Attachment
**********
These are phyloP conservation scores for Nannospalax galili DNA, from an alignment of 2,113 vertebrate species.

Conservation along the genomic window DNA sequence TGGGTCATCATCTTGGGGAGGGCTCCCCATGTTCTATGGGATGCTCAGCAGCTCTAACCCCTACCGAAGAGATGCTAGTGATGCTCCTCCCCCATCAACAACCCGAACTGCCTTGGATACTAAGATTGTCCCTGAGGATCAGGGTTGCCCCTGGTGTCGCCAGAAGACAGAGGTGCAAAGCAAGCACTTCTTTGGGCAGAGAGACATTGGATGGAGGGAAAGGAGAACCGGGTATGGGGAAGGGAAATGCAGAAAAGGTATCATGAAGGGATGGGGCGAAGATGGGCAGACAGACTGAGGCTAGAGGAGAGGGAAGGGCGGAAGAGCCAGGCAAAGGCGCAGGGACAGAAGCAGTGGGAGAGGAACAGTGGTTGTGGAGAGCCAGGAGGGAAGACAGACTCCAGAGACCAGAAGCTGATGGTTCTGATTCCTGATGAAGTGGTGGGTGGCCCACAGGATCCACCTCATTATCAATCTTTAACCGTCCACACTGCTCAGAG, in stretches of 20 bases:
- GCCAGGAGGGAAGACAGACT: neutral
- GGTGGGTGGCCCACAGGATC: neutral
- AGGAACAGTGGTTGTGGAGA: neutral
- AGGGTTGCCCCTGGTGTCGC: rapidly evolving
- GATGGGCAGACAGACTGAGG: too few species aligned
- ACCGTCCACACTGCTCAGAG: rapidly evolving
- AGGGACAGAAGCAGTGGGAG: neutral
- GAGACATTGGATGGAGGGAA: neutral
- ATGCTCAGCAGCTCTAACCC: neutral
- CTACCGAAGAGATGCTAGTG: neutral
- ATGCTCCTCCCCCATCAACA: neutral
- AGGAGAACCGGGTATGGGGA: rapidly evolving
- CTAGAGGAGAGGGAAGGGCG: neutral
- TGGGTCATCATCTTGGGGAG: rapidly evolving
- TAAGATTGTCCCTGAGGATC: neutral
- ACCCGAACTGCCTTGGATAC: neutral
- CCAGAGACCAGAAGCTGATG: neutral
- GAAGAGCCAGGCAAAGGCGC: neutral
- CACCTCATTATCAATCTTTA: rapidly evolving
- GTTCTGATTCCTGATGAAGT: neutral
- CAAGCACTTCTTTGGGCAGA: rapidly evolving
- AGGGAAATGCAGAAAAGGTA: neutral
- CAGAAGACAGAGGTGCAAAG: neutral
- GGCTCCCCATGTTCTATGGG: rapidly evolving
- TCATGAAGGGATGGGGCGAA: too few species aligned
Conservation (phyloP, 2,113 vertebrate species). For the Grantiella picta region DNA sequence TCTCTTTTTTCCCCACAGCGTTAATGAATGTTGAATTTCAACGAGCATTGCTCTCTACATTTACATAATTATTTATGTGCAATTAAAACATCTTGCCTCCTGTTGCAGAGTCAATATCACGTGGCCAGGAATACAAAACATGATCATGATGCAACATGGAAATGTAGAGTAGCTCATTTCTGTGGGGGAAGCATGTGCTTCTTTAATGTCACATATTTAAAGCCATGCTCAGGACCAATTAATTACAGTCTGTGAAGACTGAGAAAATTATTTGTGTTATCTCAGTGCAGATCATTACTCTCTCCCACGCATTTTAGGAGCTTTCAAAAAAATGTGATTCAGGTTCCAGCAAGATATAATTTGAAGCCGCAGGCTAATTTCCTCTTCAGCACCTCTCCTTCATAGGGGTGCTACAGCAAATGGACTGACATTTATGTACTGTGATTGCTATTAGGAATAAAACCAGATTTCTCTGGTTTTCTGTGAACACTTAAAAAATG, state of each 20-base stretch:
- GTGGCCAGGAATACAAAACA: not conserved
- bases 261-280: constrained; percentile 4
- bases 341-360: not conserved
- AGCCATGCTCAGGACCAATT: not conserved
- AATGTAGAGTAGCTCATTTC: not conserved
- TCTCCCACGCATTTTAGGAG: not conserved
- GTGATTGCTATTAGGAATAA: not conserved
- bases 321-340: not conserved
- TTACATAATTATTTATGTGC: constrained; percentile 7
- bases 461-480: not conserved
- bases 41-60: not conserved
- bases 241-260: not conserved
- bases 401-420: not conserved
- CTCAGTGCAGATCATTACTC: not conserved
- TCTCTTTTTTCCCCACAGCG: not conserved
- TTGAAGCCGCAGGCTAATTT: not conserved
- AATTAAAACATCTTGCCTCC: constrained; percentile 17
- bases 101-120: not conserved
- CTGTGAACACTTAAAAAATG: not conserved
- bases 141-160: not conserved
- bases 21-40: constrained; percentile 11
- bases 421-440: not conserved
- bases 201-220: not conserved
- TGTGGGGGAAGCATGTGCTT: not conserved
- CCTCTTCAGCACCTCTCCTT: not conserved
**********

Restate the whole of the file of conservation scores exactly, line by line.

These are phyloP conservation scores for Nannospalax galili DNA, from an alignment of 2,113 vertebrate species.

Conservation along the genomic window DNA sequence TGGGTCATCATCTTGGGGAGGGCTCCCCATGTTCTATGGGATGCTCAGCAGCTCTAACCCCTACCGAAGAGATGCTAGTGATGCTCCTCCCCCATCAACAACCCGAACTGCCTTGGATACTAAGATTGTCCCTGAGGATCAGGGTTGCCCCTGGTGTCGCCAGAAGACAGAGGTGCAAAGCAAGCACTTCTTTGGGCAGAGAGACATTGGATGGAGGGAAAGGAGAACCGGGTATGGGGAAGGGAAATGCAGAAAAGGTATCATGAAGGGATGGGGCGAAGATGGGCAGACAGACTGAGGCTAGAGGAGAGGGAAGGGCGGAAGAGCCAGGCAAAGGCGCAGGGACAGAAGCAGTGGGAGAGGAACAGTGGTTGTGGAGAGCCAGGAGGGAAGACAGACTCCAGAGACCAGAAGCTGATGGTTCTGATTCCTGATGAAGTGGTGGGTGGCCCACAGGATCCACCTCATTATCAATCTTTAACCGTCCACACTGCTCAGAG, in stretches of 20 bases:
- GCCAGGAGGGAAGACAGACT: neutral
- GGTGGGTGGCCCACAGGATC: neutral
- AGGAACAGTGGTTGTGGAGA: neutral
- AGGGTTGCCCCTGGTGTCGC: rapidly evolving
- GATGGGCAGACAGACTGAGG: too few species aligned
- ACCGTCCACACTGCTCAGAG: rapidly evolving
- AGGGACAGAAGCAGTGGGAG: neutral
- GAGACATTGGATGGAGGGAA: neutral
- ATGCTCAGCAGCTCTAACCC: neutral
- CTACCGAAGAGATGCTAGTG: neutral
- ATGCTCCTCCCCCATCAACA: neutral
- AGGAGAACCGGGTATGGGGA: rapidly evolving
- CTAGAGGAGAGGGAAGGGCG: neutral
- TGGGTCATCATCTTGGGGAG: rapidly evolving
- TAAGATTGTCCCTGAGGATC: neutral
- ACCCGAACTGCCTTGGATAC: neutral
- CCAGAGACCAGAAGCTGATG: neutral
- GAAGAGCCAGGCAAAGGCGC: neutral
- CACCTCATTATCAATCTTTA: rapidly evolving
- GTTCTGATTCCTGATGAAGT: neutral
- CAAGCACTTCTTTGGGCAGA: rapidly evolving
- AGGGAAATGCAGAAAAGGTA: neutral
- CAGAAGACAGAGGTGCAAAG: neutral
- GGCTCCCCATGTTCTATGGG: rapidly evolving
- TCATGAAGGGATGGGGCGAA: too few species aligned
Conservation (phyloP, 2,113 vertebrate species). For the Grantiella picta region DNA sequence TCTCTTTTTTCCCCACAGCGTTAATGAATGTTGAATTTCAACGAGCATTGCTCTCTACATTTACATAATTATTTATGTGCAATTAAAACATCTTGCCTCCTGTTGCAGAGTCAATATCACGTGGCCAGGAATACAAAACATGATCATGATGCAACATGGAAATGTAGAGTAGCTCATTTCTGTGGGGGAAGCATGTGCTTCTTTAATGTCACATATTTAAAGCCATGCTCAGGACCAATTAATTACAGTCTGTGAAGACTGAGAAAATTATTTGTGTTATCTCAGTGCAGATCATTACTCTCTCCCACGCATTTTAGGAGCTTTCAAAAAAATGTGATTCAGGTTCCAGCAAGATATAATTTGAAGCCGCAGGCTAATTTCCTCTTCAGCACCTCTCCTTCATAGGGGTGCTACAGCAAATGGACTGACATTTATGTACTGTGATTGCTATTAGGAATAAAACCAGATTTCTCTGGTTTTCTGTGAACACTTAAAAAATG, state of each 20-base stretch:
- GTGGCCAGGAATACAAAACA: not conserved
- bases 261-280: constrained; percentile 4
- bases 341-360: not conserved
- AGCCATGCTCAGGACCAATT: not conserved
- AATGTAGAGTAGCTCATTTC: not conserved
- TCTCCCACGCATTTTAGGAG: not conserved
- GTGATTGCTATTAGGAATAA: not conserved
- bases 321-340: not conserved
- TTACATAATTATTTATGTGC: constrained; percentile 7
- bases 461-480: not conserved
- bases 41-60: not conserved
- bases 241-260: not conserved
- bases 401-420: not conserved
- CTCAGTGCAGATCATTACTC: not conserved
- TCTCTTTTTTCCCCACAGCG: not conserved
- TTGAAGCCGCAGGCTAATTT: not conserved
- AATTAAAACATCTTGCCTCC: constrained; percentile 17
- bases 101-120: not conserved
- CTGTGAACACTTAAAAAATG: not conserved
- bases 141-160: not conserved
- bases 21-40: constrained; percentile 11
- bases 421-440: not conserved
- bases 201-220: not conserved
- TGTGGGGGAAGCATGTGCTT: not conserved
- CCTCTTCAGCACCTCTCCTT: not conserved